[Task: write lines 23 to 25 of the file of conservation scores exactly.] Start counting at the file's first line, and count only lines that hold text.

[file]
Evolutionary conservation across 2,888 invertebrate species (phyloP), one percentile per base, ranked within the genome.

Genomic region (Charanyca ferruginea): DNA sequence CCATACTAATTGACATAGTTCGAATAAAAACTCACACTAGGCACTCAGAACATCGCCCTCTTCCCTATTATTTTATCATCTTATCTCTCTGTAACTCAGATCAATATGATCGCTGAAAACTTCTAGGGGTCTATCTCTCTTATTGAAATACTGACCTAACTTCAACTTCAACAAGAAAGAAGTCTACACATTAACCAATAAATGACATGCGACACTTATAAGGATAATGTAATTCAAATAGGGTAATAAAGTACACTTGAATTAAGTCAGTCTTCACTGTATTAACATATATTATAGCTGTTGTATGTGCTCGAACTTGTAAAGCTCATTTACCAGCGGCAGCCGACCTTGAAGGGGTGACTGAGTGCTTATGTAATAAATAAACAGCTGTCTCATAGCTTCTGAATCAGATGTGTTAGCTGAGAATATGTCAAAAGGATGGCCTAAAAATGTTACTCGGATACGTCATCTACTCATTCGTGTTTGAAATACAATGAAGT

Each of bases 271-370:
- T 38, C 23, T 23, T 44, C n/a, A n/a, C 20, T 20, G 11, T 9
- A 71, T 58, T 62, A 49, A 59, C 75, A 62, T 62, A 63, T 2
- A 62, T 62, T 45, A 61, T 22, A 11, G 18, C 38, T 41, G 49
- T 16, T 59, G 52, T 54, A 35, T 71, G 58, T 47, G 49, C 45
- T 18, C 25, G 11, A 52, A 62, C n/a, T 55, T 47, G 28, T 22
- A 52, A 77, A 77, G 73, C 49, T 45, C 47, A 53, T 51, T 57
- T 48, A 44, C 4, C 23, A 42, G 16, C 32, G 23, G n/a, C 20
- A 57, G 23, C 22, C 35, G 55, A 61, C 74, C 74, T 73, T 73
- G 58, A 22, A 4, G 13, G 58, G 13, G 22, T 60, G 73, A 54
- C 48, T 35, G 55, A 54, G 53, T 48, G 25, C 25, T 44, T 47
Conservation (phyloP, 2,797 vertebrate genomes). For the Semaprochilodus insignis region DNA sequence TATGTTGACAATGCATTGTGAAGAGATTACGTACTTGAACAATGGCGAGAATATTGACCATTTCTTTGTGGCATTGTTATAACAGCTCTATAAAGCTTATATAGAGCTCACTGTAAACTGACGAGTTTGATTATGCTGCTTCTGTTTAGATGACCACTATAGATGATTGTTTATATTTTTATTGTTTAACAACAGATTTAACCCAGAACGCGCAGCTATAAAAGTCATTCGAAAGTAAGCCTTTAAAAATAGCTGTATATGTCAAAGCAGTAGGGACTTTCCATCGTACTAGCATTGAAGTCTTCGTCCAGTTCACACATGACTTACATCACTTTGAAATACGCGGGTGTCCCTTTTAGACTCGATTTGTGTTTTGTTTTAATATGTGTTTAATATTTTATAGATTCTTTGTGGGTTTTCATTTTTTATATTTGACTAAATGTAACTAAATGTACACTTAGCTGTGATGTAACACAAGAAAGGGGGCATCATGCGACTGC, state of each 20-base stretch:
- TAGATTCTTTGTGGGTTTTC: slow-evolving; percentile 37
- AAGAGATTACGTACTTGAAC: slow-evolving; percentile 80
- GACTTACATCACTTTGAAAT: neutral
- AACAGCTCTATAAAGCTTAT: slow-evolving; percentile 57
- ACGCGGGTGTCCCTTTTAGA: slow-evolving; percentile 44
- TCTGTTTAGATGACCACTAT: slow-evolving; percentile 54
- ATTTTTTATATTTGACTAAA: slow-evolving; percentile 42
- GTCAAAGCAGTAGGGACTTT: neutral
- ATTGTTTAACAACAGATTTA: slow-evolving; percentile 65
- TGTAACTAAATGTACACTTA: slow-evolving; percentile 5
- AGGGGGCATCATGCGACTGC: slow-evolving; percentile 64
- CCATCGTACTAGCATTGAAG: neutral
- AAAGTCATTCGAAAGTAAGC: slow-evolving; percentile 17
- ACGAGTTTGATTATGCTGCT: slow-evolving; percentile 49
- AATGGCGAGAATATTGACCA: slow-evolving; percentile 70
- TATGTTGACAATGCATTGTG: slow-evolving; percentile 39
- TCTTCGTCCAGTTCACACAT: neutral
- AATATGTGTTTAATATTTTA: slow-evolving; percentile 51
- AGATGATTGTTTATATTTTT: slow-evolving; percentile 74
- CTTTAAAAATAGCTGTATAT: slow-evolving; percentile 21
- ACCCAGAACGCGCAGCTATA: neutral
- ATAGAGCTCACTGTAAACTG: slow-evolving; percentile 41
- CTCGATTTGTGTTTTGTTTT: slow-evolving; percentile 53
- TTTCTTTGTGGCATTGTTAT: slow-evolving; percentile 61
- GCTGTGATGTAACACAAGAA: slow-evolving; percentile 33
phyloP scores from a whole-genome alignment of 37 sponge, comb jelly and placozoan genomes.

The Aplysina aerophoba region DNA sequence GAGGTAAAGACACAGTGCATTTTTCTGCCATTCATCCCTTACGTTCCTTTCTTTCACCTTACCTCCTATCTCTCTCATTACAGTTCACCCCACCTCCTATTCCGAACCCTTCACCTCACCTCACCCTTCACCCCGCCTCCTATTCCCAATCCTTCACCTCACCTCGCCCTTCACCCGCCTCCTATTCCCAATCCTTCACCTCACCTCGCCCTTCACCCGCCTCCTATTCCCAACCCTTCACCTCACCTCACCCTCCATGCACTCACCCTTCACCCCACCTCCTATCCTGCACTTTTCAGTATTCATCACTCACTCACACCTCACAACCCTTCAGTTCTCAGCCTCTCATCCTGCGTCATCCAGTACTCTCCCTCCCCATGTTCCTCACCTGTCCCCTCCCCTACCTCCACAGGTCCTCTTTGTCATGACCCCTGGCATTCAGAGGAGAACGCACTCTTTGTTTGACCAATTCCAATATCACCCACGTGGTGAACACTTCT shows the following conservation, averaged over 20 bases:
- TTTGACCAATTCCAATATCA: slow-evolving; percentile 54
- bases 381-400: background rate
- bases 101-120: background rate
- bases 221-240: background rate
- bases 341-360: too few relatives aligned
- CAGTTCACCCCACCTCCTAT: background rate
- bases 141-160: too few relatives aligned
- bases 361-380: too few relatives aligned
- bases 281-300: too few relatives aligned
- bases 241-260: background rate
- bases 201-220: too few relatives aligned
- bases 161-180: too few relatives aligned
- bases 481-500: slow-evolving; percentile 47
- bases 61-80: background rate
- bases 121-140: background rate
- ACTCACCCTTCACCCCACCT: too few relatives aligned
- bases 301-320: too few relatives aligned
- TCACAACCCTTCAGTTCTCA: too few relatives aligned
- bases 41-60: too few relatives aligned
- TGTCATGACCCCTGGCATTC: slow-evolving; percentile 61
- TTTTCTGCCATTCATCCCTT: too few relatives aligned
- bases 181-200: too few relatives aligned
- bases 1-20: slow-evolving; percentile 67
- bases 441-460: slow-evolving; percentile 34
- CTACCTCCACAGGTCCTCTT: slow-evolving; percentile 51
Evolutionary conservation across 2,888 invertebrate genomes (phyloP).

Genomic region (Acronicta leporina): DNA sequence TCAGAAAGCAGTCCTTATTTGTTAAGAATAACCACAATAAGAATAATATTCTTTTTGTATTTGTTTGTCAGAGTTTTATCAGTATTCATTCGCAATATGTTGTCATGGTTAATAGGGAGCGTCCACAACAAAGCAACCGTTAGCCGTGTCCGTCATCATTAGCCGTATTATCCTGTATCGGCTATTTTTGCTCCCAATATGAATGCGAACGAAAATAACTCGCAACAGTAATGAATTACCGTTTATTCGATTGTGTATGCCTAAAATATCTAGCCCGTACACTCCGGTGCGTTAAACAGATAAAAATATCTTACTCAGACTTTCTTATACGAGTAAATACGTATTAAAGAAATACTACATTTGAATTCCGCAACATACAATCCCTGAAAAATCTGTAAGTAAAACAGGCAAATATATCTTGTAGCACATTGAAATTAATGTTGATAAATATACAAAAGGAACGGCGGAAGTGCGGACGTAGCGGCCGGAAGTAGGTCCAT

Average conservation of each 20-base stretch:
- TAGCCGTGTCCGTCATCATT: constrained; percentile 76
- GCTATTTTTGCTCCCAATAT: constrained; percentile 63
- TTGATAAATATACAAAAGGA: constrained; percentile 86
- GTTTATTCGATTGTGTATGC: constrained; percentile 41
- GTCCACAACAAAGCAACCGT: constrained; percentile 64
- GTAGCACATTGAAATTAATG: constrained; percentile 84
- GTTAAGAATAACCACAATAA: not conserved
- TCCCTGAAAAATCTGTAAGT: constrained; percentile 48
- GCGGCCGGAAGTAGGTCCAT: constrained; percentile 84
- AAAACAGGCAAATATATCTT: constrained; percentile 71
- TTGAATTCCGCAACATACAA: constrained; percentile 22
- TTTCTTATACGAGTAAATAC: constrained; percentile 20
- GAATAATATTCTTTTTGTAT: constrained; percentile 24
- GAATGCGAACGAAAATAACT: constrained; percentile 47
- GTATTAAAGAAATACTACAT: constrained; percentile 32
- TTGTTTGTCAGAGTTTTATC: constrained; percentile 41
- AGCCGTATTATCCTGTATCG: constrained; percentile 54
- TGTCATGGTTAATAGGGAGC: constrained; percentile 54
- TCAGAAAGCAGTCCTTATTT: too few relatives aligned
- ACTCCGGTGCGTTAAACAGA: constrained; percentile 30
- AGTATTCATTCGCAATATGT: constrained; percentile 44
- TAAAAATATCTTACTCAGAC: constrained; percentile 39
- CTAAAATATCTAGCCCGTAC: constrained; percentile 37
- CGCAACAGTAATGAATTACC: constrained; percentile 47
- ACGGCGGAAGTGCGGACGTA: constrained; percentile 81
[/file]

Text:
- ATTGTTTAACAACAGATTTA: slow-evolving; percentile 65
- TGTAACTAAATGTACACTTA: slow-evolving; percentile 5
- AGGGGGCATCATGCGACTGC: slow-evolving; percentile 64